Biomedical Science is Awesome

Graduate Division

As this academic year comes to a close, I want to highlight some recent discoveries in the wonderful world of biomedical science. As I sit at my lab bench, bent over an ice bucket cluttered with FACS tubes, trying to make some small discoveries of my own (and get a PhD before I’m 30?), I’m motivated by all the awesome discoveries that are helping humanity live longer and healthier lives. I’ve said before that today’s transformative technologies are driving the future toward us at a ferocious pace; I believe this is equally true of our understanding of the biology of human health and disease.

The Awesome Side Effects of Vaccination

We know that vaccines work. They’re well-designed immune-training disease-defeating warriors. Recent studies have shown that, on top of teaching the immune system to defeat one specific disease, childhood vaccination can indirectly provide protection against additional diseases. Vaccination is the gift that keeps on giving!

One example of this phenomenon is the measles vaccine, which was first administered to children about fifty years ago. As intended, the rates of childhood measles plunged. What’s perhaps more interesting is that overall childhood mortality decreased up to 90 percent in the poorest areas of the world, a stunning number that cannot be accounted for by measles incidence alone.

The two major hypotheses for this observation were: (a) the measles vaccine stimulates an immunological gain of function that can provide off-target protection, and (b) the measles virus itself is somehow immunosuppressive, and the vaccine simply prevents that suppression from occurring.

De Vries and colleagues demonstrated evidence for the latter hypothesis in macaques in a 2012 publication in PLOS Pathogens (an open-access article if anyone wants to read it). They found that the measles virus preferentially infected macaque memory T cells and follicular B cells, both of which are important for immune memory (the heightened ability to fight a repeat infection). As soon as the immune system was able to mount an anti-measles response, all those infected cells were killed off, and with them memory of any pre-measles infection. The authors termed this systemic depletion of memory cells,  “immunological amnesia.” They also noted that the reason we might have missed this effect in the past was that a rapid expansion of measles-reactive T cells would have masked a global T cell depletion. Quality over quantity: the number of T cells in someone who has survived measles may be high, but the global repertoire is gone.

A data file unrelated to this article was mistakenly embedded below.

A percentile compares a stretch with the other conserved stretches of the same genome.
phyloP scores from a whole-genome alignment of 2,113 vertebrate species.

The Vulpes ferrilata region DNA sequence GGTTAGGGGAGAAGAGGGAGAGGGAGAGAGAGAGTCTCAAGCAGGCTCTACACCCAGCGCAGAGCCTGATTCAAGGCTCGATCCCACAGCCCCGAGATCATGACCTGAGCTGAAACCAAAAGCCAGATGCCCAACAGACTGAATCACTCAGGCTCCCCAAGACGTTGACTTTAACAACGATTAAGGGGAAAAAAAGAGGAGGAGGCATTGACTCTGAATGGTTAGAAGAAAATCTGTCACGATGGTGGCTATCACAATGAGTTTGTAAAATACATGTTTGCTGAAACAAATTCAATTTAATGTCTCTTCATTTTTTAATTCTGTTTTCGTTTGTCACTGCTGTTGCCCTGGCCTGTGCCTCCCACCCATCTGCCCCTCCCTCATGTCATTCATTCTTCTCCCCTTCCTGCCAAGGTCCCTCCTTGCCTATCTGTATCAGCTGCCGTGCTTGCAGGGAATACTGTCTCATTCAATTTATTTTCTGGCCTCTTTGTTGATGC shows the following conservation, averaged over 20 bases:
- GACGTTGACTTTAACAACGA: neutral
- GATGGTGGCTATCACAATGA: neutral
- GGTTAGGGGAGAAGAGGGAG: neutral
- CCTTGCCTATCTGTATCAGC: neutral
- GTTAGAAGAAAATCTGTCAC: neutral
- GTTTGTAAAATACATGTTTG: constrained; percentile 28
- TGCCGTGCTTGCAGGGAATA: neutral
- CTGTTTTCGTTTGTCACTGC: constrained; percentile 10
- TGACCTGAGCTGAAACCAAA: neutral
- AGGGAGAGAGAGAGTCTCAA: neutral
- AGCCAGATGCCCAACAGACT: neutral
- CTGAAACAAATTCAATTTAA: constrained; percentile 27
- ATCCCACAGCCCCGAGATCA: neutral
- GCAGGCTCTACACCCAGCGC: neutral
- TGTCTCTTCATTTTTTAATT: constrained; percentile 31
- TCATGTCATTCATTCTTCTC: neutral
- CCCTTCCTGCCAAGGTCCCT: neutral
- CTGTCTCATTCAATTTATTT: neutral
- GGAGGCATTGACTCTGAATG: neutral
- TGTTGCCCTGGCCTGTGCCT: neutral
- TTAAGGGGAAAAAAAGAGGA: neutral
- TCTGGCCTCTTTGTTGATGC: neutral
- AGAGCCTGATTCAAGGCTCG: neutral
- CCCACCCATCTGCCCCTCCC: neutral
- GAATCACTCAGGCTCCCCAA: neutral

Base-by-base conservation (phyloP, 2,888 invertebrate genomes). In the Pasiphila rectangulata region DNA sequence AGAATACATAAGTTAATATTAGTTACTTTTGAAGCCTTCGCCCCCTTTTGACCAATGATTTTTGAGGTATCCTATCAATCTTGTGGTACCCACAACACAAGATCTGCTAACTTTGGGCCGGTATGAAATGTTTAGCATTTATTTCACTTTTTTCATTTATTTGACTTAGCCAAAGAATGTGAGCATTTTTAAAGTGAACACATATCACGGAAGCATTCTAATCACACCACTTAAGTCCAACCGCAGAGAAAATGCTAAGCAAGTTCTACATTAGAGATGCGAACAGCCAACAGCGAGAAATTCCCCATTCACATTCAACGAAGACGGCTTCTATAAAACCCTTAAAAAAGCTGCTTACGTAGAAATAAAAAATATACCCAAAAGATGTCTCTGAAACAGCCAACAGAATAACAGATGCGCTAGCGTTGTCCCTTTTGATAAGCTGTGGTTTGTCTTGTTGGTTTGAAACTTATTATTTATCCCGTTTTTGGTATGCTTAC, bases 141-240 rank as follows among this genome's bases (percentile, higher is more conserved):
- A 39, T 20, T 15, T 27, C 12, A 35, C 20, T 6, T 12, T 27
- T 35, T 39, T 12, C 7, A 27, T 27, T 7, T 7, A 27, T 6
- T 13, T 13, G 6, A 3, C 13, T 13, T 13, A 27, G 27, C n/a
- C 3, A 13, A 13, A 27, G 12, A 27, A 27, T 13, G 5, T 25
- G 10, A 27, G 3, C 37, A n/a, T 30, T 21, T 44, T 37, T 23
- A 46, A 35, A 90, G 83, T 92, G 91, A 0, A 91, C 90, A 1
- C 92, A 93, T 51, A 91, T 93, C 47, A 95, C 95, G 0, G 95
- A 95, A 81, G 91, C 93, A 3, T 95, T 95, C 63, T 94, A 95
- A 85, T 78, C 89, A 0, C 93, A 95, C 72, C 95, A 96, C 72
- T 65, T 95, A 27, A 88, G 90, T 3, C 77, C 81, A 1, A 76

Fast-forward to a May 2015 publication in Science by Mina and colleagues from Princeton University. Using population data from England, Wales, the United States and Denmark from the decades surrounding measles vaccine introduction, these authors set out to find human epidemiological evidence that would support or refute the two opposing hypotheses: does the measles vaccine provide an off-target gain of immune function, or does it prevent the measles virus-associated loss of immune function?

The authors found that in the pre-vaccination decades of all four countries, childhood measles infection associated significantly with mortality from other infectious diseases for a prolonged period of 2-3 years. This association was tight enough that the rates of measles infection year to year could predict fluctuations in mortality rates from other infections. The authors argue that while the gain-of-function hypothesis cannot explain the pre-vaccine disease rate correlations, the prevention-of-immune-suppression hypothesis explains both pre- and post-vaccine rates of childhood infection and mortality.

In further support of this claim, these correlations did not exist when the authors applied the same analysis to the introduction of the pertussis vaccine; this makes sense, given that pertussis (whooping cough) is not known to have any immunosuppressive effects.

The authors conclude that: “Measles vaccination is one of the most cost-effective interventions for global health.” My conclusion – and I’m no statistician – is that in this case, getting the vaccine is basically a million times better than getting the disease.

Sources: Science, PLOS Pathology, NPR

But Wait, There’s More!

A really cool paper just came out of the Müschen group at UCSF, published in the May issue of Nature Immunology. They were interested in the origins of childhood pre-B cell acute lymphoblastic leukemia (pre-B ALL), as well as the observation that the common childhood vaccine against Haemophilus influenzae type B (Hib), which cause ear infections and meningitis, also protects against childhood ALL.

As they develop, T and B cells undergo genetic recombination events that can produce an unlimited diversity of receptors (in B cells, these are antibodies). This adaptive immunity allows one to prepare for unforeseen infectious attacks that one must survive in order to reach adulthood. If errors occur during these recombination events, genetic abnormalities can turn a B cell into a pre-cancerous cell, which can then expand into leukemia.

It turns out that very high levels of inflammation in infancy can contribute to the expansion of these pre-cancerous cells. This group showed that the enzymes involved in B cell genetic recombination events were hyperactive in the presence of the inflammatory cytokines of chronic infection. Early vaccination against Hib, and perhaps other bacterial and viral infections, prevents such aggressively inflammatory diseases – and, as an added benefit, cancer.

Sources: Nature Immunology, UCSF News

If you want to keep reading my digest version of science and technology news over the summer, follow me on Twitter at @hannastarobin.